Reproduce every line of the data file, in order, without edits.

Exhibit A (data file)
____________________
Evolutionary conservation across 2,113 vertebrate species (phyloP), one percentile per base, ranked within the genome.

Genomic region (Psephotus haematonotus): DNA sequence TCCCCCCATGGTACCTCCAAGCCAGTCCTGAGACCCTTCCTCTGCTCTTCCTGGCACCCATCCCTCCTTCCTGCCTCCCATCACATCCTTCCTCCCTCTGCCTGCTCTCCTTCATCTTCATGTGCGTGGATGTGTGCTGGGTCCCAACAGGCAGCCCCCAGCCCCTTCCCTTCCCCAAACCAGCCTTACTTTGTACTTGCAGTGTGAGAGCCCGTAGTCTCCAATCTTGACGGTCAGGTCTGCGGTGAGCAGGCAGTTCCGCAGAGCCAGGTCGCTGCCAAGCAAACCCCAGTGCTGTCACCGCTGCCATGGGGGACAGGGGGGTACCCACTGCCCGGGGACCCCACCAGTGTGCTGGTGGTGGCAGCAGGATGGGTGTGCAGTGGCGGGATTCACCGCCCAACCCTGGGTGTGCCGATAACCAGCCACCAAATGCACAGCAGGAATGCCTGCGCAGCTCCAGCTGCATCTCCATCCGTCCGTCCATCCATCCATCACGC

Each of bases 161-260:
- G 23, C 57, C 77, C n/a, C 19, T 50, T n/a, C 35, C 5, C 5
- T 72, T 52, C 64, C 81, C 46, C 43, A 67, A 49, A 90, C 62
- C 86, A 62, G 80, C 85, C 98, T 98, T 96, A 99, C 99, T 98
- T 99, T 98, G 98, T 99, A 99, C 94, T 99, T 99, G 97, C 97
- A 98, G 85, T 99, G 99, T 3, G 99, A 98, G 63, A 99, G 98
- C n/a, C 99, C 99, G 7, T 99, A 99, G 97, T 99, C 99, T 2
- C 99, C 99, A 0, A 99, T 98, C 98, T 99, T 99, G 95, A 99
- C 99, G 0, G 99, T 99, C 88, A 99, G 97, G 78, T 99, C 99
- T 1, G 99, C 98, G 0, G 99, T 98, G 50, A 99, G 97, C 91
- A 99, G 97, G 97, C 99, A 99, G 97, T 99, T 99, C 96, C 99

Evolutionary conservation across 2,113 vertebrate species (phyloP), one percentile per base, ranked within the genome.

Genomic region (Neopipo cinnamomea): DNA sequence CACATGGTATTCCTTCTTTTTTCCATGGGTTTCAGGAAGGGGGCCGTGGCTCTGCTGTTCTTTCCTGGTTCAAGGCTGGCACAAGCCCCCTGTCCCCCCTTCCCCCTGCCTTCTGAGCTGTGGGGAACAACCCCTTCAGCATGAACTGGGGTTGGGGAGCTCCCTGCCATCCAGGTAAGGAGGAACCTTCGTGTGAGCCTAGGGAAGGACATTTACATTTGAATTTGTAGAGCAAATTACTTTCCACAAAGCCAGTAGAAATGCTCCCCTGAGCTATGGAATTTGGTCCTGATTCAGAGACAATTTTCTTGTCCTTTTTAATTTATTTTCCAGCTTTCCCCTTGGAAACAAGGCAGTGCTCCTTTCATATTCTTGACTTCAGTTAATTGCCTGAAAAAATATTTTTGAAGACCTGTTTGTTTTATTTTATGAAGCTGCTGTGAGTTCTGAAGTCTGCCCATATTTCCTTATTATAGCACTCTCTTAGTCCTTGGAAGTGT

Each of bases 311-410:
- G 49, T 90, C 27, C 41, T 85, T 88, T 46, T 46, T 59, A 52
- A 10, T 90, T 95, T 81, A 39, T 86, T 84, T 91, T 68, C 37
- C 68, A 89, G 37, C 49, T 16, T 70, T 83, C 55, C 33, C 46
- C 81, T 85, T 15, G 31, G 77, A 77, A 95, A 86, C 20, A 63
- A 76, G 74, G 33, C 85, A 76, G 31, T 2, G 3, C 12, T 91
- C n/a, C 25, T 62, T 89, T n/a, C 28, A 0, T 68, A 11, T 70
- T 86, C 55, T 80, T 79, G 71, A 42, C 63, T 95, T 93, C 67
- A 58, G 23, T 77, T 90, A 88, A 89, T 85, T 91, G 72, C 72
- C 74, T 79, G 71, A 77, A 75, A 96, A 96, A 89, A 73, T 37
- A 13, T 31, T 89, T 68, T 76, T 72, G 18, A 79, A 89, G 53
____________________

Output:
Evolutionary conservation across 2,113 vertebrate species (phyloP), one percentile per base, ranked within the genome.

Genomic region (Psephotus haematonotus): DNA sequence TCCCCCCATGGTACCTCCAAGCCAGTCCTGAGACCCTTCCTCTGCTCTTCCTGGCACCCATCCCTCCTTCCTGCCTCCCATCACATCCTTCCTCCCTCTGCCTGCTCTCCTTCATCTTCATGTGCGTGGATGTGTGCTGGGTCCCAACAGGCAGCCCCCAGCCCCTTCCCTTCCCCAAACCAGCCTTACTTTGTACTTGCAGTGTGAGAGCCCGTAGTCTCCAATCTTGACGGTCAGGTCTGCGGTGAGCAGGCAGTTCCGCAGAGCCAGGTCGCTGCCAAGCAAACCCCAGTGCTGTCACCGCTGCCATGGGGGACAGGGGGGTACCCACTGCCCGGGGACCCCACCAGTGTGCTGGTGGTGGCAGCAGGATGGGTGTGCAGTGGCGGGATTCACCGCCCAACCCTGGGTGTGCCGATAACCAGCCACCAAATGCACAGCAGGAATGCCTGCGCAGCTCCAGCTGCATCTCCATCCGTCCGTCCATCCATCCATCACGC

Each of bases 161-260:
- G 23, C 57, C 77, C n/a, C 19, T 50, T n/a, C 35, C 5, C 5
- T 72, T 52, C 64, C 81, C 46, C 43, A 67, A 49, A 90, C 62
- C 86, A 62, G 80, C 85, C 98, T 98, T 96, A 99, C 99, T 98
- T 99, T 98, G 98, T 99, A 99, C 94, T 99, T 99, G 97, C 97
- A 98, G 85, T 99, G 99, T 3, G 99, A 98, G 63, A 99, G 98
- C n/a, C 99, C 99, G 7, T 99, A 99, G 97, T 99, C 99, T 2
- C 99, C 99, A 0, A 99, T 98, C 98, T 99, T 99, G 95, A 99
- C 99, G 0, G 99, T 99, C 88, A 99, G 97, G 78, T 99, C 99
- T 1, G 99, C 98, G 0, G 99, T 98, G 50, A 99, G 97, C 91
- A 99, G 97, G 97, C 99, A 99, G 97, T 99, T 99, C 96, C 99

Evolutionary conservation across 2,113 vertebrate species (phyloP), one percentile per base, ranked within the genome.

Genomic region (Neopipo cinnamomea): DNA sequence CACATGGTATTCCTTCTTTTTTCCATGGGTTTCAGGAAGGGGGCCGTGGCTCTGCTGTTCTTTCCTGGTTCAAGGCTGGCACAAGCCCCCTGTCCCCCCTTCCCCCTGCCTTCTGAGCTGTGGGGAACAACCCCTTCAGCATGAACTGGGGTTGGGGAGCTCCCTGCCATCCAGGTAAGGAGGAACCTTCGTGTGAGCCTAGGGAAGGACATTTACATTTGAATTTGTAGAGCAAATTACTTTCCACAAAGCCAGTAGAAATGCTCCCCTGAGCTATGGAATTTGGTCCTGATTCAGAGACAATTTTCTTGTCCTTTTTAATTTATTTTCCAGCTTTCCCCTTGGAAACAAGGCAGTGCTCCTTTCATATTCTTGACTTCAGTTAATTGCCTGAAAAAATATTTTTGAAGACCTGTTTGTTTTATTTTATGAAGCTGCTGTGAGTTCTGAAGTCTGCCCATATTTCCTTATTATAGCACTCTCTTAGTCCTTGGAAGTGT

Each of bases 311-410:
- G 49, T 90, C 27, C 41, T 85, T 88, T 46, T 46, T 59, A 52
- A 10, T 90, T 95, T 81, A 39, T 86, T 84, T 91, T 68, C 37
- C 68, A 89, G 37, C 49, T 16, T 70, T 83, C 55, C 33, C 46
- C 81, T 85, T 15, G 31, G 77, A 77, A 95, A 86, C 20, A 63
- A 76, G 74, G 33, C 85, A 76, G 31, T 2, G 3, C 12, T 91
- C n/a, C 25, T 62, T 89, T n/a, C 28, A 0, T 68, A 11, T 70
- T 86, C 55, T 80, T 79, G 71, A 42, C 63, T 95, T 93, C 67
- A 58, G 23, T 77, T 90, A 88, A 89, T 85, T 91, G 72, C 72
- C 74, T 79, G 71, A 77, A 75, A 96, A 96, A 89, A 73, T 37
- A 13, T 31, T 89, T 68, T 76, T 72, G 18, A 79, A 89, G 53